March 19, 2009 at 7:01 PM ET
Rebecca and Peter Alexander
This is the most important story I've ever told. It's also the toughest. My sister, Rebecca, is smart, kind and hysterically funny -- truly, the most remarkable and impressive woman I've ever met. She works as a practicing psychotherapist and to make ends meet she teaches 15 spin classes a week. She does all of it despite a disability that's robbing her of her vision and her hearing all at once.
Stop for a second -- think about that! Doctors have told my sister she will likely go completely blind and deaf within the next 10 years. As my sister describes it, "It's like I am slowly being taken from the world around me -- like the end of an old Warner Brothers cartoon on TV where the picture becomes an increasingly smaller hole until it finally fades to black."
Rebecca, 30, has a rare genetic disorder called Usher syndrome, type III. It is among the cruelest of disorders -- progressively stealing normal life away from roughly 16,000 people nationwide. And, currently, there is no treatment or cure. Rebecca lives courageously each day with the hope that a cure will be found before it's too late. My family and many others are determined to help through our involvement with the following organizations.
An extraordinary research effort is already under way through the "Usher III Initiative" at Hope for Vision where a dedicated team of scientists is focused on Rebecca's specific disorder. I recently spoke with Dr. David Saperstein, Scientific Director of the Usher III Initiative, who says their researchers are working on a multifaceted approach to slow or halt the disease's progression, including the development of a targeted drug and gene therapy.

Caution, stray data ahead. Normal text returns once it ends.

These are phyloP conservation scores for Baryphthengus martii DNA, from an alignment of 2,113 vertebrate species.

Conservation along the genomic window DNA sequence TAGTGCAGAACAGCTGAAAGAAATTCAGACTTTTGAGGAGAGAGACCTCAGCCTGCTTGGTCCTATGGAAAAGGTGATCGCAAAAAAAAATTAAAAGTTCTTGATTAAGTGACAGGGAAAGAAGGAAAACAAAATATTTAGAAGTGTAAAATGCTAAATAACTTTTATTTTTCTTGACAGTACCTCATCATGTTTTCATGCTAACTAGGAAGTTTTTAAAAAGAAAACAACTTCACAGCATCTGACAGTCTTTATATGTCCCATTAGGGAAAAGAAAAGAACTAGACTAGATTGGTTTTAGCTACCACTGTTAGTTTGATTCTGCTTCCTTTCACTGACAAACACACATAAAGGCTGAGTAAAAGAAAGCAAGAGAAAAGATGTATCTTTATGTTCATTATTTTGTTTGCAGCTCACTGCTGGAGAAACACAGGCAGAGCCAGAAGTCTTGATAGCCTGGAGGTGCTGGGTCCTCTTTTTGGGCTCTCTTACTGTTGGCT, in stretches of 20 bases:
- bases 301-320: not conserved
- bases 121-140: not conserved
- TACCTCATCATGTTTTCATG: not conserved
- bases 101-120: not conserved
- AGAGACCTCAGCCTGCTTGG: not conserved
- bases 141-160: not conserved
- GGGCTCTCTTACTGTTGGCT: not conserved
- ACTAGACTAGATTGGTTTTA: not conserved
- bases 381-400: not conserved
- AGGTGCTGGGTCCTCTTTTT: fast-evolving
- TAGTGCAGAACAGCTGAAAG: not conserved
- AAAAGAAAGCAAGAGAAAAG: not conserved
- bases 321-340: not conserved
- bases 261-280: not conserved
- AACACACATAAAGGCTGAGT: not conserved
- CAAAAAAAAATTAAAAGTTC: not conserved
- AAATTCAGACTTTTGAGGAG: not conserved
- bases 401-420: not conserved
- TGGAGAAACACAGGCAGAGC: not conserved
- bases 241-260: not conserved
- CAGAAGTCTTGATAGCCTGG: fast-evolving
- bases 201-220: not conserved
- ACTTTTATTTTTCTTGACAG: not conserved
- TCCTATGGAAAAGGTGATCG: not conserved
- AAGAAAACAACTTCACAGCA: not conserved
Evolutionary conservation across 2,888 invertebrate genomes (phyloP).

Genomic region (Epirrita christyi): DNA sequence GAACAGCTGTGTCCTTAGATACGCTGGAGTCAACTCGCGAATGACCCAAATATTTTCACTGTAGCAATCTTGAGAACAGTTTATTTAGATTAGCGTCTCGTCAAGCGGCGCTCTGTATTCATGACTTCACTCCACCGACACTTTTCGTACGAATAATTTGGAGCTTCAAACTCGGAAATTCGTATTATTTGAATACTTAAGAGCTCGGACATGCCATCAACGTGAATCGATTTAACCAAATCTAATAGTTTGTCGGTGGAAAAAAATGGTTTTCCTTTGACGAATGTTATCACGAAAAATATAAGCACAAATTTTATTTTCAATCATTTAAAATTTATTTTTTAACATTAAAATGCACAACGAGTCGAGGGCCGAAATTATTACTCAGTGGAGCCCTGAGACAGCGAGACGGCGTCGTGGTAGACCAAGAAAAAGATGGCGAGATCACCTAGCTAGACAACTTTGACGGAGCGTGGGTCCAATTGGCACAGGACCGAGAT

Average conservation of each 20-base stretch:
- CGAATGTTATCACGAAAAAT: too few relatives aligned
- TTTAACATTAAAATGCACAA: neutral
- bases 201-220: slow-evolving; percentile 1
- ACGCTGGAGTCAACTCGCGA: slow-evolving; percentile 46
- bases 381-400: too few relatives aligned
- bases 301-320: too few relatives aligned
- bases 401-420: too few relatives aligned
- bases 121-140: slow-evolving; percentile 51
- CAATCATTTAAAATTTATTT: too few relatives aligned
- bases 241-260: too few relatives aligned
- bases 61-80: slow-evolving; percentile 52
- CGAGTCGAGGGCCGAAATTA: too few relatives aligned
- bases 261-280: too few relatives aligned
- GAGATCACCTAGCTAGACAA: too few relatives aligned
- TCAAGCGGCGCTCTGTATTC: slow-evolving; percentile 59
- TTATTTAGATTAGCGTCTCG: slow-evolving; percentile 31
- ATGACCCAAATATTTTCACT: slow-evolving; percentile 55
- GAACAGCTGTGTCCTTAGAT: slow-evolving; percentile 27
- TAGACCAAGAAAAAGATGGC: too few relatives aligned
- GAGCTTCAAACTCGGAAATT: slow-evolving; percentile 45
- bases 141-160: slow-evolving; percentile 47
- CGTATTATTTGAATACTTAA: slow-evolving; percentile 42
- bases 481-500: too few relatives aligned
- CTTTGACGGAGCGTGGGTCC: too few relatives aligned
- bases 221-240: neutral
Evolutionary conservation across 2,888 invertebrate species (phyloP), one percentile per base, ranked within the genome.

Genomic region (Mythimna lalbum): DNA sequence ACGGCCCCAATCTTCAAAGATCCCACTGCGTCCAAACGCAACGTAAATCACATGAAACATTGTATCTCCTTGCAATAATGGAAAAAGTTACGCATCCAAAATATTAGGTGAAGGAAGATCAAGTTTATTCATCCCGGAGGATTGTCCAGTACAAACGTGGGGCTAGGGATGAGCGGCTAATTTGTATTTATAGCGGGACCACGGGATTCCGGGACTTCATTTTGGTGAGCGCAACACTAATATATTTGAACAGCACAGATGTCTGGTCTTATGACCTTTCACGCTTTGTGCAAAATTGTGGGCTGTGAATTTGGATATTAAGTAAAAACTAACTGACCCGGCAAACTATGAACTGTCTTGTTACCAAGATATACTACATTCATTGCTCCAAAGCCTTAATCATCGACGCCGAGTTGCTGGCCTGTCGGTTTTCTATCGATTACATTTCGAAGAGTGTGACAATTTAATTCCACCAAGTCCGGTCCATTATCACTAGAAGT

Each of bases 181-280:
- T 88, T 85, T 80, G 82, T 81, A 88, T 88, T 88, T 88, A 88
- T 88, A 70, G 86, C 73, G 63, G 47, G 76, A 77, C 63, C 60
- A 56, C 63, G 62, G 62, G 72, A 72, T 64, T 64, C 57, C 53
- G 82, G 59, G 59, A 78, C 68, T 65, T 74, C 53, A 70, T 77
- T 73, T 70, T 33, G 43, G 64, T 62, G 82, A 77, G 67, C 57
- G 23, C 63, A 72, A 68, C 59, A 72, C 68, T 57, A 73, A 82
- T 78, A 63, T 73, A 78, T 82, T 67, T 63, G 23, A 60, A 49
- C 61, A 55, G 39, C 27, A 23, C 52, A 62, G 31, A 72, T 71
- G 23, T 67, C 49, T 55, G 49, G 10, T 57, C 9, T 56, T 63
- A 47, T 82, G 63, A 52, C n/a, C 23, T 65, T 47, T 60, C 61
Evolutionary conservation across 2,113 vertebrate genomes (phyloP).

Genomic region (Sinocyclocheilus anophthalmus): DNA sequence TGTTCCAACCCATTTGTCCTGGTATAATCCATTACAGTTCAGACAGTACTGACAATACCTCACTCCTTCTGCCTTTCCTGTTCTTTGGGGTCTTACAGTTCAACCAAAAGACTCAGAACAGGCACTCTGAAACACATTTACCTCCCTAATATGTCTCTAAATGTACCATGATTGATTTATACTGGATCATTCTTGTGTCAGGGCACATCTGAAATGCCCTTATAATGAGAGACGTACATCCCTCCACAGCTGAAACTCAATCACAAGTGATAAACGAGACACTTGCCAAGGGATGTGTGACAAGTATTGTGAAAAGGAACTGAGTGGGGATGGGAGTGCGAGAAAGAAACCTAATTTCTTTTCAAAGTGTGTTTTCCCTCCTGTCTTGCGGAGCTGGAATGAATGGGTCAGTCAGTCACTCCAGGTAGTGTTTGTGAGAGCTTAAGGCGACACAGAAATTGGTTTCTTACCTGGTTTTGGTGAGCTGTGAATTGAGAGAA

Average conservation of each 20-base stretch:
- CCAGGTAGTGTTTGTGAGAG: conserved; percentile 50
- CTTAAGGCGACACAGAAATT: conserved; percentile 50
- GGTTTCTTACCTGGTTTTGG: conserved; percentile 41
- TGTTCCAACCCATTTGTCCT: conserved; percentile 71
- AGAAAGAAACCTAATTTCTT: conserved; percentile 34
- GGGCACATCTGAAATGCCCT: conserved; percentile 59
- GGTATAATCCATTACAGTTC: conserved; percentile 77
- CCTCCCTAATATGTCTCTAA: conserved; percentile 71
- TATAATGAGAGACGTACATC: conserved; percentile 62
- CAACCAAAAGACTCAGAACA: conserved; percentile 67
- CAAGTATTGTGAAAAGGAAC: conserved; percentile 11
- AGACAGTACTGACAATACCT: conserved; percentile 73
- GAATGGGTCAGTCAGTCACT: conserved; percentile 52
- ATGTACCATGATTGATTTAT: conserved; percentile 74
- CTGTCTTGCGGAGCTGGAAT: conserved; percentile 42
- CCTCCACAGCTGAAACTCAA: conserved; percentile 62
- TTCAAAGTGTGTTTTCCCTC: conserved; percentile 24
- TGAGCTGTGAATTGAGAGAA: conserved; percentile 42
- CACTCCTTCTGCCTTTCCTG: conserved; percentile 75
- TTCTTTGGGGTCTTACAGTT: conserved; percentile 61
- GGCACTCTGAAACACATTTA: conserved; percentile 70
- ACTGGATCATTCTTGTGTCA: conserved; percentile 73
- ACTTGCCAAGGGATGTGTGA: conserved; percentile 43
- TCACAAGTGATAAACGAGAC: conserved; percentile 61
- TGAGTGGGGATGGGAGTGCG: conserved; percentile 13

In addition, the Foundation Fighting Blindness funds research on a broad spectrum of retinal degenerative diseases, including Usher syndrome, and was involved in the important early work that helped characterize the gene that causes Usher syndrome, type III.
I asked my sister to share some personal stories about her experience living with Usher syndrome, type III -- her fears and the challenges she faces:
I have the same hopes and dreams as any fully-sighted and hearing person and my dreams haven't faded with the progressive loss of my vision and hearing, but my disability has made me more driven and eager to take on each day. When I began to lose my hearing, I learned sign language and have found a sense of belonging among the Deaf and hard of hearing community. When I started coming to terms with the idea of going blind, I sought out a mobility specialist to teach me how to use a cane so when the time came that I needed it, I'd be ready. I don’t have time to sit around and think of all of the possible things that could happen to me. I simply don’t have time.
I have always insisted on living my life independently. So, it's been a challenge to ask for help from others. However, as my vision and hearing have continued to decline, I have become more comfortable asking for help. In fact, it's felt very liberating. It has allowed me to really connect with others and has enabled others to become more comfortable and open with me about their own lives. I'm incredibly lucky to have a wonderful, loving family and very loyal, close friends. The more I have come to accept myself and face my own challenges, the stronger my relationships with others have become. What I have learned is that we cannot live life on our own. We all need each other for support in so many different ways.
Sadly, many of my biggest fears already have been realized. I’ve been rejected by people I’ve dated when they found out about my disabilities. I’ve been left alone in a really loud and very dark bar by people who didn’t understand that I needed them to stay by my side. I’ve even been hit by a cab. You name it; it’s likely happened to me! But I can’t stop living my life because of the obstacles I face each day. My disabilities have made me passionate and energized to live my life to the fullest.